The synagogue, inaugurated in 1913, was designed by the Berlin-based architect Richard Scheibner. A mix of Byzantine and Art Nouveau styles and modern concrete dome construction, it represents a trend towards minimizing exterior decoration while preserving monumental classical forms. The sanctuary is a large hall, which has for many years been used as an art gallery. Some original fragments of the interior are preserved. These include the stained-glass windows, blue dome decoration and the chandelier. In the rear part of the building, a small prayer hall served the local Jewish community. The Jewish Community of Trenčín is currently undertaking an ambitious project to restore the synagogue thanks to public funding, predominantly from EEA Grants provided by Norway, Iceland and Liechtenstein to preserve important heritage sites in our region of Europe. The synagogue will have a permanent exhibition of Jewish heritage and will be used as a venue for cultural purposes, while maintaining its original function as a house of Jewish worship. The synagogue will be one of the cultural venues of Trenčín during its year as a European Capital of Culture for 2026.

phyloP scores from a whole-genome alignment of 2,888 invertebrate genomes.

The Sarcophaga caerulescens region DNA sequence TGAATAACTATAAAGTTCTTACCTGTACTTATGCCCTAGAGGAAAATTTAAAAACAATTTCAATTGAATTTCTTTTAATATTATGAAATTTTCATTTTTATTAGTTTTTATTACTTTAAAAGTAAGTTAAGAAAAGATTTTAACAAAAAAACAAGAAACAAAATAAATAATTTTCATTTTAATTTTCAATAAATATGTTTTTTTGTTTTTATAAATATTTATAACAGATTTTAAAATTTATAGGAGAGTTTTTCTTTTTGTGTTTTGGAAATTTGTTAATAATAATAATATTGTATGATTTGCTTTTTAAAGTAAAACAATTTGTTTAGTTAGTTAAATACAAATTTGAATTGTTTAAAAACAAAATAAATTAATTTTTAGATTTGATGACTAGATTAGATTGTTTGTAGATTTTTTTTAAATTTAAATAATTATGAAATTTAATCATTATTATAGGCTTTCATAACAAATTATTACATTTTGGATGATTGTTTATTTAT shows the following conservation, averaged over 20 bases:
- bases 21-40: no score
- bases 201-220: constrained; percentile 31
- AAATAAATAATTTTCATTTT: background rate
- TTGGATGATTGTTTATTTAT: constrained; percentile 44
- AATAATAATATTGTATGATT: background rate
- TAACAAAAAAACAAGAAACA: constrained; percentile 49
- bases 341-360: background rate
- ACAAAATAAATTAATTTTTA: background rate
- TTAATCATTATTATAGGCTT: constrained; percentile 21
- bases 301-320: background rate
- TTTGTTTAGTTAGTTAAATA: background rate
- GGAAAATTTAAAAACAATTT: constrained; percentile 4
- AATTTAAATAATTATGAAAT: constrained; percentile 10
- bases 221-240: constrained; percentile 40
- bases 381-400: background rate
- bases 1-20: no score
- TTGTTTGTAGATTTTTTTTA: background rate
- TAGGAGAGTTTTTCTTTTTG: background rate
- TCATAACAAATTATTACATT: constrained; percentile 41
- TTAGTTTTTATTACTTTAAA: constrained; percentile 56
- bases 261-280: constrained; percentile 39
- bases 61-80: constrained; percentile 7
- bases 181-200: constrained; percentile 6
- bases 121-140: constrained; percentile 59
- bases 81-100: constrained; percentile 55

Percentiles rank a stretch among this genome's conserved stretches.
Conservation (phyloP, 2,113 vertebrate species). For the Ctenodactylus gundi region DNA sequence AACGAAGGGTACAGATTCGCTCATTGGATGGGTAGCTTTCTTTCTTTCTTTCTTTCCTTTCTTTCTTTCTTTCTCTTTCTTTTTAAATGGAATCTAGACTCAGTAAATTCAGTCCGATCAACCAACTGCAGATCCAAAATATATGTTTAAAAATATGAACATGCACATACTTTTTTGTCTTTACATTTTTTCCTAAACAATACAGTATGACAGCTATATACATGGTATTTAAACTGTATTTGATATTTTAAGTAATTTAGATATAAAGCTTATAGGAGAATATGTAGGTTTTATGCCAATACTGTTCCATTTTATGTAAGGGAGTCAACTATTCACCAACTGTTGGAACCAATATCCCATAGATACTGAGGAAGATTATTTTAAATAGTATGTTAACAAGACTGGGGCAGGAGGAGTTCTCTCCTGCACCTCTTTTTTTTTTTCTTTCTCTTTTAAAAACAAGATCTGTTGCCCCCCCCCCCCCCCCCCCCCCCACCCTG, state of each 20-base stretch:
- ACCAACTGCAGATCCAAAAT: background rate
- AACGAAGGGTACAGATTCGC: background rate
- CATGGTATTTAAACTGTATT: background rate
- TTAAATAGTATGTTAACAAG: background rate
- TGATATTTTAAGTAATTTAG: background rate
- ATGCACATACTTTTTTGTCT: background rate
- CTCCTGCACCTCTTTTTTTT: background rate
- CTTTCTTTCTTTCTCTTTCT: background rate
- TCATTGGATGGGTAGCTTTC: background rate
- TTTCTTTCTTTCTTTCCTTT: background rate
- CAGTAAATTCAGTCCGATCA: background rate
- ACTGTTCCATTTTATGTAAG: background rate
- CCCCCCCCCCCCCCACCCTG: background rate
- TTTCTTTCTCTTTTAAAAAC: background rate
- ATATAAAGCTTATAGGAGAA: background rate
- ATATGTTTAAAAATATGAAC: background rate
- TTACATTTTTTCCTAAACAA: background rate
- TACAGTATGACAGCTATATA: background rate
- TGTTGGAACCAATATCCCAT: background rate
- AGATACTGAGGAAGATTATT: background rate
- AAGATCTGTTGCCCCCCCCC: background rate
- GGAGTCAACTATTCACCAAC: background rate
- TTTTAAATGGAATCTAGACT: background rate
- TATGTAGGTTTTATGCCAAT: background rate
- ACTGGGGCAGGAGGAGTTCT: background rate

The Jewish community in this former county seat was founded by immigrants from Moravia. They established their communal presence outside the walls, in a neighborhood that is now fully merged with the old town center. The Jewish community grew from 81 in 1727 to 989 in 1869, when the Jews represented one quarter of the total city population. After the Pest Congress of 1868-1869, which formally split Hungarian Jewry, the Jews in Trenčín opted for a Status Quo Ante community orientation. There were 1,619 Jewish residents in the city in 1940, but only 326 Jews survived the Holocaust. The small but active Jewish community was reestablished here several years ago, and has 50 members; it also maintains a former school building next to the synagogue and a cemetery, located on Partizánska Street.